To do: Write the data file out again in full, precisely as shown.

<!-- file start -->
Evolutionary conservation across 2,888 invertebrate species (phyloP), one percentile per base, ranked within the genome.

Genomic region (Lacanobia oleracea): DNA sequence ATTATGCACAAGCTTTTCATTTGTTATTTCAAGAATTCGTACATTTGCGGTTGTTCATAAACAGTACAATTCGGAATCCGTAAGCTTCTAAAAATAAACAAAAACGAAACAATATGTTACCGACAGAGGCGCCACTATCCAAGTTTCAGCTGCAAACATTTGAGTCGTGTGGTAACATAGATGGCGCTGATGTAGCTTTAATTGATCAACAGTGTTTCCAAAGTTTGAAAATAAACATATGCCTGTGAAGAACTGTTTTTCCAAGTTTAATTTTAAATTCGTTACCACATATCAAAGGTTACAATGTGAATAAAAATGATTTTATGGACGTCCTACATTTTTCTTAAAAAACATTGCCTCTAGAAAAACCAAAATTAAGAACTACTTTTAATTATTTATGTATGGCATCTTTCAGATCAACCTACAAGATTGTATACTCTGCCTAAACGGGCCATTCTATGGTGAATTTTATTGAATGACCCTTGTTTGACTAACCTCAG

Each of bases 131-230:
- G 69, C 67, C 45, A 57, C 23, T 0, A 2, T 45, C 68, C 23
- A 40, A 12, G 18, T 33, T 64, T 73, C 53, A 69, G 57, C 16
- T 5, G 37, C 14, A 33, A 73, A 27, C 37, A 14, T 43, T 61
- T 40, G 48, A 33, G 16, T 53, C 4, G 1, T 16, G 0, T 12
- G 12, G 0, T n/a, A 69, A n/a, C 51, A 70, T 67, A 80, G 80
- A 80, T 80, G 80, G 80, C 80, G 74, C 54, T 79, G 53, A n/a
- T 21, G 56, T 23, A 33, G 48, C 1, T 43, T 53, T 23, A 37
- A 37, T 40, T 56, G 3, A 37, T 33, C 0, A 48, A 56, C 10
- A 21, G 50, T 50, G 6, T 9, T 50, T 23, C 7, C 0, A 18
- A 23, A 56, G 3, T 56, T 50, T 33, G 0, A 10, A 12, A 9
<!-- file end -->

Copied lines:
Evolutionary conservation across 2,888 invertebrate species (phyloP), one percentile per base, ranked within the genome.

Genomic region (Lacanobia oleracea): DNA sequence ATTATGCACAAGCTTTTCATTTGTTATTTCAAGAATTCGTACATTTGCGGTTGTTCATAAACAGTACAATTCGGAATCCGTAAGCTTCTAAAAATAAACAAAAACGAAACAATATGTTACCGACAGAGGCGCCACTATCCAAGTTTCAGCTGCAAACATTTGAGTCGTGTGGTAACATAGATGGCGCTGATGTAGCTTTAATTGATCAACAGTGTTTCCAAAGTTTGAAAATAAACATATGCCTGTGAAGAACTGTTTTTCCAAGTTTAATTTTAAATTCGTTACCACATATCAAAGGTTACAATGTGAATAAAAATGATTTTATGGACGTCCTACATTTTTCTTAAAAAACATTGCCTCTAGAAAAACCAAAATTAAGAACTACTTTTAATTATTTATGTATGGCATCTTTCAGATCAACCTACAAGATTGTATACTCTGCCTAAACGGGCCATTCTATGGTGAATTTTATTGAATGACCCTTGTTTGACTAACCTCAG

Each of bases 131-230:
- G 69, C 67, C 45, A 57, C 23, T 0, A 2, T 45, C 68, C 23
- A 40, A 12, G 18, T 33, T 64, T 73, C 53, A 69, G 57, C 16
- T 5, G 37, C 14, A 33, A 73, A 27, C 37, A 14, T 43, T 61
- T 40, G 48, A 33, G 16, T 53, C 4, G 1, T 16, G 0, T 12
- G 12, G 0, T n/a, A 69, A n/a, C 51, A 70, T 67, A 80, G 80
- A 80, T 80, G 80, G 80, C 80, G 74, C 54, T 79, G 53, A n/a
- T 21, G 56, T 23, A 33, G 48, C 1, T 43, T 53, T 23, A 37
- A 37, T 40, T 56, G 3, A 37, T 33, C 0, A 48, A 56, C 10
- A 21, G 50, T 50, G 6, T 9, T 50, T 23, C 7, C 0, A 18
- A 23, A 56, G 3, T 56, T 50, T 33, G 0, A 10, A 12, A 9